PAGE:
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24

As Marshall said, you need to find out why John takes so long to choose an action. There are several possible reasons, and each calls for slightly different handling. 1. John is nervous, shy, or otherwise has trouble speaking unless prompted. In this case, the best thing you can do is to have a set of verbal prompts to help him convey his actions quickly. ...


13

You don't have to spend much time at all in order to make travel matter. Two major ways: Yes, use the random monsters. They represent a pressure that means the PCs must always consider the danger of the places they travel through, and prepare for it (or not, and occasionally suffer for it). They can also be springboards for new, unplanned adventures, which ...


6

Counters are a really useful tool. You give each player a (for example) red counter per ration they have, or other limited resource they need to spend every set amount of time. The DM gets 23 black counters that are each 1 hour, 5 blue counters that are each 10 mins, 9 green counters that are 1 minute each, and so on. Then when time passes you move a counter ...


4

If it is an issue for you and the other players, you certainly can introduce a mechanic to force the players to play on a certain time constraint. He is impersonating a character under pressure, it might be positive for role-play to feel the pressure himself. When players take too long to act, or I feel they are stalling, I usually give them in-game clues ...


4

Travel time can be hard to make interesting. I'd say that you have two basic options: fill it with interim encounters or simply narrate the travel. Encounters on the road: the party could run a bunch into monsters like you mentioned. This is of course a valid option and a decent opportunity if you need filler combat, but remember that encounters don't ...


4

This may seem counterintuitive, but one thing I did that was both simple and efficient was to avoid getting too detailed about it when detail didn't really matter. If the scenario doesn't demand meticulous tracking of time, a ballpark figure will often work quite well and will save time and effort that you can put into more interesting parts of the game. ...


4

Don't let him think so long The suggestions to figure out why he is taking so long are absolutely great; there might be some underlying problem (my money is on analysis paralysis, possibly combined with distracedness). But personally I'm also of the opinion that you simply shouldn't let him take that much time. If he doesn't do anything, his character ...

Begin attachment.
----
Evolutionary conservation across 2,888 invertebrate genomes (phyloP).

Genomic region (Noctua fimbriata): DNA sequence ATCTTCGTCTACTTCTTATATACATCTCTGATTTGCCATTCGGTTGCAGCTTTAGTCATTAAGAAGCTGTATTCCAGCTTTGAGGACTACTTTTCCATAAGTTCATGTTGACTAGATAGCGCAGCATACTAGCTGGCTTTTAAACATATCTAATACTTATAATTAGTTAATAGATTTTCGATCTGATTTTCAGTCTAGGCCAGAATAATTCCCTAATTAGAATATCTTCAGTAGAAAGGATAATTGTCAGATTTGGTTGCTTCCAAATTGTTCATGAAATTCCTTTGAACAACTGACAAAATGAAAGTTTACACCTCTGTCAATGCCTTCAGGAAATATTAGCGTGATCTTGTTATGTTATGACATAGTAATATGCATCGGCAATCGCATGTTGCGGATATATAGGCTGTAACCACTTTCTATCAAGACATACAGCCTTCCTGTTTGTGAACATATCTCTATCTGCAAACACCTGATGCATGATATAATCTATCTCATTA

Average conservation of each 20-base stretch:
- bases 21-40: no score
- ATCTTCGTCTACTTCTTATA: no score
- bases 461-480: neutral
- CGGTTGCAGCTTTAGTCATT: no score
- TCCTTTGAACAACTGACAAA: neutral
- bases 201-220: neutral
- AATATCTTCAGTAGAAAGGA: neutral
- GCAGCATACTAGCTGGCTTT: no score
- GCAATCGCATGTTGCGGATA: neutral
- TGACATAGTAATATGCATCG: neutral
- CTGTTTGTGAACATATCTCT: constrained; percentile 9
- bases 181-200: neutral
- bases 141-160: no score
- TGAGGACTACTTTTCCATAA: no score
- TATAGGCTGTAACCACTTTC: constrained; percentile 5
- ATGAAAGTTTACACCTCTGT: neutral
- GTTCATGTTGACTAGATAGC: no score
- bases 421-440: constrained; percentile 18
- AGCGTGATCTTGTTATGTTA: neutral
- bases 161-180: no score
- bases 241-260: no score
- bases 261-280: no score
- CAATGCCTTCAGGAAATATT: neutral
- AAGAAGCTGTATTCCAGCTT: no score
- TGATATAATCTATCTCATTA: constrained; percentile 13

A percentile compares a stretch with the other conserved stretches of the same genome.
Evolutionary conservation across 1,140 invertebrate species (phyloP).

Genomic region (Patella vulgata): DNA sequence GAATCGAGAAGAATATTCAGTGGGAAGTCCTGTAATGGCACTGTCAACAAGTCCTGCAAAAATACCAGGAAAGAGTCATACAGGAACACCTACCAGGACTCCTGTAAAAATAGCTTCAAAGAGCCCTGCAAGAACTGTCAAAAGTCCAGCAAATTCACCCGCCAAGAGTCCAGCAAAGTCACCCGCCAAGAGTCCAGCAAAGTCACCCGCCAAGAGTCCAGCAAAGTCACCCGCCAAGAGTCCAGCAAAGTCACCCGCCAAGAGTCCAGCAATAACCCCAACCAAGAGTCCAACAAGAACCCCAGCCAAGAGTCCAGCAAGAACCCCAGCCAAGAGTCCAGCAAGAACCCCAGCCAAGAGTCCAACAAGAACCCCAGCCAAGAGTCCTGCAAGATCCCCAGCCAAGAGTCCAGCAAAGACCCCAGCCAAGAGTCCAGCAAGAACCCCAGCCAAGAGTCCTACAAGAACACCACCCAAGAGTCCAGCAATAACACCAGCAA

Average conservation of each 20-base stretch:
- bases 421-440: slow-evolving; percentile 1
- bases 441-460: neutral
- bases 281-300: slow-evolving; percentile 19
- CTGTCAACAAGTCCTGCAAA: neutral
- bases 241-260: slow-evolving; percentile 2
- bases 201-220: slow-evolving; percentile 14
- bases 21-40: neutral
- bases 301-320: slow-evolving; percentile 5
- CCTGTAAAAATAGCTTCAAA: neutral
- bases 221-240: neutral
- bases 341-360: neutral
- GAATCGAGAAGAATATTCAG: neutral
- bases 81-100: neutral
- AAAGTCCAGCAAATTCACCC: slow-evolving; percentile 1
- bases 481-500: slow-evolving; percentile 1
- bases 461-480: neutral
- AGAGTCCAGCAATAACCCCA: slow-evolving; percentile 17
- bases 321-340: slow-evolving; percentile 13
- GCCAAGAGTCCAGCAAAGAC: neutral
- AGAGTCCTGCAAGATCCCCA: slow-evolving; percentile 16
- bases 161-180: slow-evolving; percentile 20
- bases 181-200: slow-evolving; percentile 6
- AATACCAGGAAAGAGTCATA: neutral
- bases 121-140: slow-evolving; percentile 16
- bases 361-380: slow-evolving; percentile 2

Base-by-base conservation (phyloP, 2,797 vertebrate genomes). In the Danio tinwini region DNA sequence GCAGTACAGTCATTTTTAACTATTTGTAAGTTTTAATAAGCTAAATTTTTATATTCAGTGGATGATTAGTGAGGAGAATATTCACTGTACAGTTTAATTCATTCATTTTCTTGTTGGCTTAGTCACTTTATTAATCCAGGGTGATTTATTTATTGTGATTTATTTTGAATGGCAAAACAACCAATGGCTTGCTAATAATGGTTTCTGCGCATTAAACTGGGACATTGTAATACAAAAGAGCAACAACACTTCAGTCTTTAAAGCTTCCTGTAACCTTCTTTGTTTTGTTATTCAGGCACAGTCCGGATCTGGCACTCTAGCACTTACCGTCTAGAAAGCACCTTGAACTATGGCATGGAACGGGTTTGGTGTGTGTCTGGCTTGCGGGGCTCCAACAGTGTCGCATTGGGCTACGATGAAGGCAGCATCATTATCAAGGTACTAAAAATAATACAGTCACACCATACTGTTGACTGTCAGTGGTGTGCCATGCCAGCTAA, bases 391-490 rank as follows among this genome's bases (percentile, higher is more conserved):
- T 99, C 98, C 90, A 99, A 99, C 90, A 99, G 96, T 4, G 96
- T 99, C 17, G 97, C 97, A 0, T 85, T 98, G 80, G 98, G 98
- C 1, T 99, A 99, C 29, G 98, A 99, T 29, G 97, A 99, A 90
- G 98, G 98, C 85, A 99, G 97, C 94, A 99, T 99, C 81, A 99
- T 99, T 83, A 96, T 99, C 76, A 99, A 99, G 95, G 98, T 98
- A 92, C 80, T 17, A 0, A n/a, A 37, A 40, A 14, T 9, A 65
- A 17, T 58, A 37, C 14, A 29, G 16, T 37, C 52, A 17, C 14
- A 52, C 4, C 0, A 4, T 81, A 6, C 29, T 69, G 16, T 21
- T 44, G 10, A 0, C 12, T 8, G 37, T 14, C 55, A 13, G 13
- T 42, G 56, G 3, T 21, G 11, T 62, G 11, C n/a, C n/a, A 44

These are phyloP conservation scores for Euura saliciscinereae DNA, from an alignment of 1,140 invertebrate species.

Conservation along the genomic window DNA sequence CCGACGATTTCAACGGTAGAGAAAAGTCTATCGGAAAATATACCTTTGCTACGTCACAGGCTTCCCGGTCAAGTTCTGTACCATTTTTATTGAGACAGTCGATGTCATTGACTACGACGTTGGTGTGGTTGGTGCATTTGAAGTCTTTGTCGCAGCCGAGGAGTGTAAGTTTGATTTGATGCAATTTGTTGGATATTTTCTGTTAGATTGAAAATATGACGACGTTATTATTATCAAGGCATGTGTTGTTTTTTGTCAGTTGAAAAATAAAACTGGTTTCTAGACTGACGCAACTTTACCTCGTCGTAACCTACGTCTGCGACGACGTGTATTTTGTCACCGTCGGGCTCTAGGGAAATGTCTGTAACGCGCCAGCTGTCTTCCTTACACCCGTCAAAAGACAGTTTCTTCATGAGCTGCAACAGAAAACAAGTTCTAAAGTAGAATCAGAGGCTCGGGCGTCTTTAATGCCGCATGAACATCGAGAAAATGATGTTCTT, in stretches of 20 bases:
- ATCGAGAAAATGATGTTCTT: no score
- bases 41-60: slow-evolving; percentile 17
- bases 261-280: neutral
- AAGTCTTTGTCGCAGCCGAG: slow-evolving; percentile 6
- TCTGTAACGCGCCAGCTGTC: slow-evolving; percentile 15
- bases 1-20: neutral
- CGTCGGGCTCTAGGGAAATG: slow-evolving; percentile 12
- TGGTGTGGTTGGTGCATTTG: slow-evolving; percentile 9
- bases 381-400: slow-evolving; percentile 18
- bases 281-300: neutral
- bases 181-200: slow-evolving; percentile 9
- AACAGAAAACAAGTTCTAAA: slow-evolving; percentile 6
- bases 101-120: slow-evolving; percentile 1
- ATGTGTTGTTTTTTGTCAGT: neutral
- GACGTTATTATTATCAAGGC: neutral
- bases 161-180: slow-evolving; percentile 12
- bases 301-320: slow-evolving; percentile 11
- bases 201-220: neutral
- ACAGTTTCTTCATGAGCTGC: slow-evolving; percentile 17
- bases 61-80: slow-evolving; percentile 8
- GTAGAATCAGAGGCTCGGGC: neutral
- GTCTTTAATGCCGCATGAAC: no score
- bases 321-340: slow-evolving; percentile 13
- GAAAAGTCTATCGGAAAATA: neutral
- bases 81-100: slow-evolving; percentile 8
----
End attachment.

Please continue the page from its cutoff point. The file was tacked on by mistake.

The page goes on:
3

I'd try to learn what makes him take that long. Is he introverted or not enough self confident? If so, I wouldn't bet pressing on him will do any better. I'd encourage him to speak out what alternatives he might be considering and help him make a decision. But, if you know he's just considering the billion possible outcomes, I'd first try something like ...


3

Use time Wilderness is anything but static. As hours pass, the sun continues its course. Some creatures go to sleep, others awaken. The sounds change. The air chills or heats, wind picks up. Nightfall makes travel different (Will they stop to camp ? Continue with torches or lanterns and risk attracting beasts ?). Also consider fatigue. "Realistically", not ...


2

There is also some question of how the journey itself proceeds. Are the characters traveling to this dungeon for the first time? Are they journeying overland or is there a road to the destination? If there isn't an established route to the dungeon, then make the party actually navigate through the wilderness. Maybe they get lost. Maybe instead of walking up ...


2

From your description, it sounds like John is a new player since he doesn't know the possible consequences of his actions. If so, in addition to the above suggestions, I would speak to him outside of the game to see if you can help him. Maybe give him a tutorial about the game and possible consequences of actions (e.g., firing into melee or attacking a ...


2

I once had a similar issue, and I used an egg timer. It had the desired effect, and I was able to disguise it. I don't think the problem player even had a clue that s/he was the reason for the timer being inmplementd. I presented it to the players as a tool to make combat more realistic. Since each round was 6 seconds long in the system we were using, I ...


2

My brother has a very similar issue, and in trying to get him involved in games, we've had to come up with strategies to help him respond faster. While I will try to keep this system agnostic, some of these will work better in certain systems, or rely on certain features of systems. Take what will work for your table. Note: My brother's main reason for such ...


1

How I've always handled it: New player--you help them out. Experienced player--when it's their turn I expect an action or else a request for clarification of the situation. After answering a clarification I'll give them a little time to think. If they don't say what they're going to do in a few seconds they're delaying (including the change to the ...



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